KIM THOMPSON was born in Denmark, but everything changed when he arrived in America for the first time, at age 21. On the fertile soil of Virginia, a massively influential comics career took root.
“Kim's parents settled in Fairfax [Va.] when they moved back from Europe,” friend and co-publisher Gary Groth tells Comic Riffs on Wednesday. “I was living in College Park — having attended the University of Maryland — when I met Kim, and we worked out of my apartment, editing The Comics Journal.”
In 1976, Thompson and Groth — working for the first two years with Michael Catron — launched a fanzine that would help transform journalistic coverage of comics. Their friendship would lead to the birth of the influential Seattle-based indie publisher Fantagraphics Books, which has featured the work of a galaxy of comics stars, including Gilbert and Jaime Hernandez, R. Crumb, Dan Clowes, Chris Ware, Joe Sacco, Carol Tyler, Stan Sakai and 2013 Eisner Hall of Fame inductee Spain Rodriguez.
But in those early years, editing the Journal “was a full-time job, on top of the other jobs we had in order to keep our heads above water — since the magazine didn't make a profit or pay us a salary,” Groth tells Comic Riffs. “We would frequently go to see movies at ... the Kennedy Center, or the old Telegraph in Georgetown, when we could pull ourselves away from editing and pasting-up the latest issue of the magazine.”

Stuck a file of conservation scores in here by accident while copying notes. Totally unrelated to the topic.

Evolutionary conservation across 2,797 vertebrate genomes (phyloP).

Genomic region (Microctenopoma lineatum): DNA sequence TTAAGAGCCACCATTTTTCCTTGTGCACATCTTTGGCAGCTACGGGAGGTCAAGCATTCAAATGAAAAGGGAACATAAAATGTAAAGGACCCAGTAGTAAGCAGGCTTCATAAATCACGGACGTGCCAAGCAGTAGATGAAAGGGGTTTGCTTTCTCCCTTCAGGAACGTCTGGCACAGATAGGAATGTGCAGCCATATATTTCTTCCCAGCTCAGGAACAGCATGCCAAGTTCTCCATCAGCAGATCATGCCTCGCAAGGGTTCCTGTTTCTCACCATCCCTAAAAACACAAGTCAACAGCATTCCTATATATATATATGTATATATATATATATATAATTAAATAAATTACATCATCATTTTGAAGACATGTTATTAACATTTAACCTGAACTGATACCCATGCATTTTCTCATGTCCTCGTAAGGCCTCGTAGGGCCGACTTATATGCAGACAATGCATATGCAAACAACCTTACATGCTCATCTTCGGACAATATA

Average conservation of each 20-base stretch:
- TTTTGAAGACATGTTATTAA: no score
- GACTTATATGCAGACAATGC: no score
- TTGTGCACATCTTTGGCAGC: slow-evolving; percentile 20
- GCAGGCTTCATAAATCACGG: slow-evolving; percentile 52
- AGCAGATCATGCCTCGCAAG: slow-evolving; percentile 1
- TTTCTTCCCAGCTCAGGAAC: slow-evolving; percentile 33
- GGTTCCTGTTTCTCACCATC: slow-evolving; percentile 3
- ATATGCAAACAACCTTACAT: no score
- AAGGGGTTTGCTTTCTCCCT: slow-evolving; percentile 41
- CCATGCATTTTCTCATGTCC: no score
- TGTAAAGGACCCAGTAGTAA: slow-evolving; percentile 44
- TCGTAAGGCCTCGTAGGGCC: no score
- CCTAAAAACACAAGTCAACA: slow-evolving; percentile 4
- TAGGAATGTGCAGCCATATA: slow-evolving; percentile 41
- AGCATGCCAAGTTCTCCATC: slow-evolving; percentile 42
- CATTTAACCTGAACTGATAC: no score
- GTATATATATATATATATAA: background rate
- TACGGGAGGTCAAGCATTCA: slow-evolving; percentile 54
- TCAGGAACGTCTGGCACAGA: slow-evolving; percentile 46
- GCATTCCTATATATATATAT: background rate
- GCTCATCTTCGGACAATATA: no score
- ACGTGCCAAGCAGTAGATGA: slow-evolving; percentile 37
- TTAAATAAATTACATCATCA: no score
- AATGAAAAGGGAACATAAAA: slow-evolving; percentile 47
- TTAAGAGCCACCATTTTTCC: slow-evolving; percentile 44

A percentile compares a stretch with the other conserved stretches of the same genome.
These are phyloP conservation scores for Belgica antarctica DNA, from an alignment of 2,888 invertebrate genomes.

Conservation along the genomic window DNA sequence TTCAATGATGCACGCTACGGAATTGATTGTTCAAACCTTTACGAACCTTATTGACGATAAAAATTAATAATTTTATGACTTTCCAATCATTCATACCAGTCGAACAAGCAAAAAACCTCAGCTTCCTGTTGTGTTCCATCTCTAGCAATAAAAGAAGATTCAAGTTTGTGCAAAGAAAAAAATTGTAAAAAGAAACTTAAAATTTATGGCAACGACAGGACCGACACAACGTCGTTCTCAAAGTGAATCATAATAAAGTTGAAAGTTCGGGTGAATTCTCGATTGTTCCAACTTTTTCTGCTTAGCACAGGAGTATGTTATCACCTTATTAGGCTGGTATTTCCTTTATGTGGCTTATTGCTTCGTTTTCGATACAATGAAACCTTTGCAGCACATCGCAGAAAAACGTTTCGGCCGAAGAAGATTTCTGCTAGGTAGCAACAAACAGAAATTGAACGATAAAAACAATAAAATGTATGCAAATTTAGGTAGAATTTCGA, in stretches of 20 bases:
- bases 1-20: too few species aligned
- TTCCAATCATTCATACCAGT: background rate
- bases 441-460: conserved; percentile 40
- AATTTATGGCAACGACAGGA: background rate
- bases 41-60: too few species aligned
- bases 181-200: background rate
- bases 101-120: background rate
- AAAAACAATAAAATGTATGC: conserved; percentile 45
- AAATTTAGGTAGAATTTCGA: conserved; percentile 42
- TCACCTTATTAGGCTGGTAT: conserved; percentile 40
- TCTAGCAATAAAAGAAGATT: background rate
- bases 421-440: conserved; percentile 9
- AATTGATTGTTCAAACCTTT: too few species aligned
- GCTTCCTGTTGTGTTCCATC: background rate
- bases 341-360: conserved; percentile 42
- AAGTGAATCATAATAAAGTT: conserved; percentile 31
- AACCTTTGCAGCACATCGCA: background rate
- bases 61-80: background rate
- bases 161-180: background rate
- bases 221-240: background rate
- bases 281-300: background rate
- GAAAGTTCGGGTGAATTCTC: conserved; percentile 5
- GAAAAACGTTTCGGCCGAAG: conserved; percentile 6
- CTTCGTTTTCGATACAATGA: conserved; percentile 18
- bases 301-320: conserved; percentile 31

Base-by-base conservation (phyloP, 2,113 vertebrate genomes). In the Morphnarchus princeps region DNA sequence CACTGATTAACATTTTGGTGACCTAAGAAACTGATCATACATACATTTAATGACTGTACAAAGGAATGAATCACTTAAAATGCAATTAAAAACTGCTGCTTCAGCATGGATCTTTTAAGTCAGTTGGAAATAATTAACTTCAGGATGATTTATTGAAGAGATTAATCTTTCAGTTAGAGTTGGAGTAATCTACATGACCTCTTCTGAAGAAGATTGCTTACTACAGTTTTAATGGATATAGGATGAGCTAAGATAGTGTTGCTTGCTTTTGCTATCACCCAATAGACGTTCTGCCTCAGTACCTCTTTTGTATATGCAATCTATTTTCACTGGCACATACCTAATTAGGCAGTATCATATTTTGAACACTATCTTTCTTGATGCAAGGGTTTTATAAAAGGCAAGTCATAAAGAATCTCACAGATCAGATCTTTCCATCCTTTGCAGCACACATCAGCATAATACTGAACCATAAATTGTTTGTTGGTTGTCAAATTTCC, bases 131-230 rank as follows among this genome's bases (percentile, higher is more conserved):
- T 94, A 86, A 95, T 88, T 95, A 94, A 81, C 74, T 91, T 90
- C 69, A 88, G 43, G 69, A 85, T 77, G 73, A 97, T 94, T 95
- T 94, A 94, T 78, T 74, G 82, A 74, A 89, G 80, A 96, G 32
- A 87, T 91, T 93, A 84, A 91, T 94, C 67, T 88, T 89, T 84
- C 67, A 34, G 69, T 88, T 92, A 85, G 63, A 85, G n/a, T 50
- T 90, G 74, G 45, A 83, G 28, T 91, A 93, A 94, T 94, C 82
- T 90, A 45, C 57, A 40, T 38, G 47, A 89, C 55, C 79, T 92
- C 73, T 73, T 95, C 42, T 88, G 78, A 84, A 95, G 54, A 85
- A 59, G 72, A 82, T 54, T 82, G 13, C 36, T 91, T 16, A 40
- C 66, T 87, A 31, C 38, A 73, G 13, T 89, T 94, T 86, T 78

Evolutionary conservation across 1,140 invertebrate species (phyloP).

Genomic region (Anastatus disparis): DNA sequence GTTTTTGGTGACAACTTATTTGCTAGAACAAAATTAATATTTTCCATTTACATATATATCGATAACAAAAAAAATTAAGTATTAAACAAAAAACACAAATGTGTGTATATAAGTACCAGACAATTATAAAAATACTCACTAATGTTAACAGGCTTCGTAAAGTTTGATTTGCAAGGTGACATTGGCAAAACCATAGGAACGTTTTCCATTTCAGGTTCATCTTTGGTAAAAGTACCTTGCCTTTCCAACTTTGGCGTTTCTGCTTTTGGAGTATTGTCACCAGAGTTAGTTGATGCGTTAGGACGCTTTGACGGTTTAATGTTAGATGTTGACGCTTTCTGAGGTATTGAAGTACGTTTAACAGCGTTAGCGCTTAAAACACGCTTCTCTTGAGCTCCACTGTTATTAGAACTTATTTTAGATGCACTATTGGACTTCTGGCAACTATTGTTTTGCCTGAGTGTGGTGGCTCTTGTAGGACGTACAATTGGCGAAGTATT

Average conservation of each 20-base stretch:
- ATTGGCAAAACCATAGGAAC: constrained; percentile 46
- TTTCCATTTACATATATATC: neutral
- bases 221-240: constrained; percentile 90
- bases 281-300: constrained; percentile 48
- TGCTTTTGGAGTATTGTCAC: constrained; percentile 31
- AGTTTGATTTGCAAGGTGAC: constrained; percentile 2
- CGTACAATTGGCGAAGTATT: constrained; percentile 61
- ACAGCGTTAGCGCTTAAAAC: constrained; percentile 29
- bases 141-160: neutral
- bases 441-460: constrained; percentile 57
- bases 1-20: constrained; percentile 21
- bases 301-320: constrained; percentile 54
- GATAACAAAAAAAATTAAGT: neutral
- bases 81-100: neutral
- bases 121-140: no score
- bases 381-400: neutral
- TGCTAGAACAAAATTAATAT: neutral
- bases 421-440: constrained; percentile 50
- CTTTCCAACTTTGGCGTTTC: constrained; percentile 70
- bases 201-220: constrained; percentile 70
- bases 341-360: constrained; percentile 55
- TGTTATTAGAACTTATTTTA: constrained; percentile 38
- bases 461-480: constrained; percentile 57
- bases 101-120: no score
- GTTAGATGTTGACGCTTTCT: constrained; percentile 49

Thompson was an enthusiastic comics reader as a teenager in Europe, Groth recalls, even writing fan letters that Marvel published. But once in the Washington area, he found a home where his young fandom could thrive.
“There was a comics-fan community in the D.C. area full of serious collectors and a number of professional artists, such as John Fantucchio, Sal Buscema and Steve Hickman, so we felt very comfortable there,” Groth tells us. “We only moved to Connecticut when the magazine started running more serious journalism, because New York City was the comics hub at the time.”
Even after leaving the area, though, Thompson’s impassioned work would bring him back for frequent pilgrimages.
“He was one of the our annual regulars who would come to every show to man his tables for Fantagraphics,” Warren Bernard, executive director of Small Press Expo in suburban Washington, tells Comic Riffs.
“Kim helped bring some of the greats in comics to the forefront, such as Chris Ware, Jacques Tardi and the Hernandez Brothers,” Bernard says of the Fantagraphic-published creators. “The comics world is a much better place because of Kim’s efforts over the last 35 years of the comics continuum.”
Even when you begin to cite the names he nurtured, any short list seems insufficient. Andrew Farago, curator at the Cartoon Art Museum in San Francisco says he couldn’t even begin to list all of the artists and publishers who were directly and indirectly influenced by Thompson and his efforts.
“As co-publisher of Fantagraphics, he was instrumental in growing the audience of people who could appreciate great comics, too,” Farago tells Comic Riffs. “I can’t imagine comics taking hold in libraries, classrooms and bookstores without Kim’s efforts.”